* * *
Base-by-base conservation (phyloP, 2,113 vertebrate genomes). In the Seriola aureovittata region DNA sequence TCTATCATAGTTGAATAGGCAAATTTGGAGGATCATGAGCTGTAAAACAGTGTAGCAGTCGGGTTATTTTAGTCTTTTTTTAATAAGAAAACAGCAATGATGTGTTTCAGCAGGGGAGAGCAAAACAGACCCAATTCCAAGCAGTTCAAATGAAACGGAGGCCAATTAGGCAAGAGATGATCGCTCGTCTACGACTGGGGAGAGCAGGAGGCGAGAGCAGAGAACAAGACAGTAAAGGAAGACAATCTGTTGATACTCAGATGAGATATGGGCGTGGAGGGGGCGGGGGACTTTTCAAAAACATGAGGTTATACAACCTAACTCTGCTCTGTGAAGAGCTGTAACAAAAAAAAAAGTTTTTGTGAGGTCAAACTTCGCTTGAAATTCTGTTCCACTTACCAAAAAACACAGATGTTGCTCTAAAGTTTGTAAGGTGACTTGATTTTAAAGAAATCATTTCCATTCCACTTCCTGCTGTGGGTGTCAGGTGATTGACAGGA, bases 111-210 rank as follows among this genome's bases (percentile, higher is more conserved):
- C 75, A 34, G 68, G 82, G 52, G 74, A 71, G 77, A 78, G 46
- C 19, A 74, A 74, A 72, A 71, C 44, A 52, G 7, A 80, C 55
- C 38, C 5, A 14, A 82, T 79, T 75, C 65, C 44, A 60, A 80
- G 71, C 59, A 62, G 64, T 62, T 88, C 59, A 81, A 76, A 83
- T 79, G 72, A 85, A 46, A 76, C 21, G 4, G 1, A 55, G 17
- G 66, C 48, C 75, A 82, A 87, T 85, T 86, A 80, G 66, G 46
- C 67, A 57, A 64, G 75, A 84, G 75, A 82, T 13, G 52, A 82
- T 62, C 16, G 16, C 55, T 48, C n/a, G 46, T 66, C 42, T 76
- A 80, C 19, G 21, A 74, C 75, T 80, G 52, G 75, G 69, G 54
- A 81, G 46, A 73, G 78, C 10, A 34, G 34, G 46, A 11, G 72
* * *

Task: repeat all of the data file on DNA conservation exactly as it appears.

Base-by-base conservation (phyloP, 2,113 vertebrate genomes). In the Seriola aureovittata region DNA sequence TCTATCATAGTTGAATAGGCAAATTTGGAGGATCATGAGCTGTAAAACAGTGTAGCAGTCGGGTTATTTTAGTCTTTTTTTAATAAGAAAACAGCAATGATGTGTTTCAGCAGGGGAGAGCAAAACAGACCCAATTCCAAGCAGTTCAAATGAAACGGAGGCCAATTAGGCAAGAGATGATCGCTCGTCTACGACTGGGGAGAGCAGGAGGCGAGAGCAGAGAACAAGACAGTAAAGGAAGACAATCTGTTGATACTCAGATGAGATATGGGCGTGGAGGGGGCGGGGGACTTTTCAAAAACATGAGGTTATACAACCTAACTCTGCTCTGTGAAGAGCTGTAACAAAAAAAAAAGTTTTTGTGAGGTCAAACTTCGCTTGAAATTCTGTTCCACTTACCAAAAAACACAGATGTTGCTCTAAAGTTTGTAAGGTGACTTGATTTTAAAGAAATCATTTCCATTCCACTTCCTGCTGTGGGTGTCAGGTGATTGACAGGA, bases 111-210 rank as follows among this genome's bases (percentile, higher is more conserved):
- C 75, A 34, G 68, G 82, G 52, G 74, A 71, G 77, A 78, G 46
- C 19, A 74, A 74, A 72, A 71, C 44, A 52, G 7, A 80, C 55
- C 38, C 5, A 14, A 82, T 79, T 75, C 65, C 44, A 60, A 80
- G 71, C 59, A 62, G 64, T 62, T 88, C 59, A 81, A 76, A 83
- T 79, G 72, A 85, A 46, A 76, C 21, G 4, G 1, A 55, G 17
- G 66, C 48, C 75, A 82, A 87, T 85, T 86, A 80, G 66, G 46
- C 67, A 57, A 64, G 75, A 84, G 75, A 82, T 13, G 52, A 82
- T 62, C 16, G 16, C 55, T 48, C n/a, G 46, T 66, C 42, T 76
- A 80, C 19, G 21, A 74, C 75, T 80, G 52, G 75, G 69, G 54
- A 81, G 46, A 73, G 78, C 10, A 34, G 34, G 46, A 11, G 72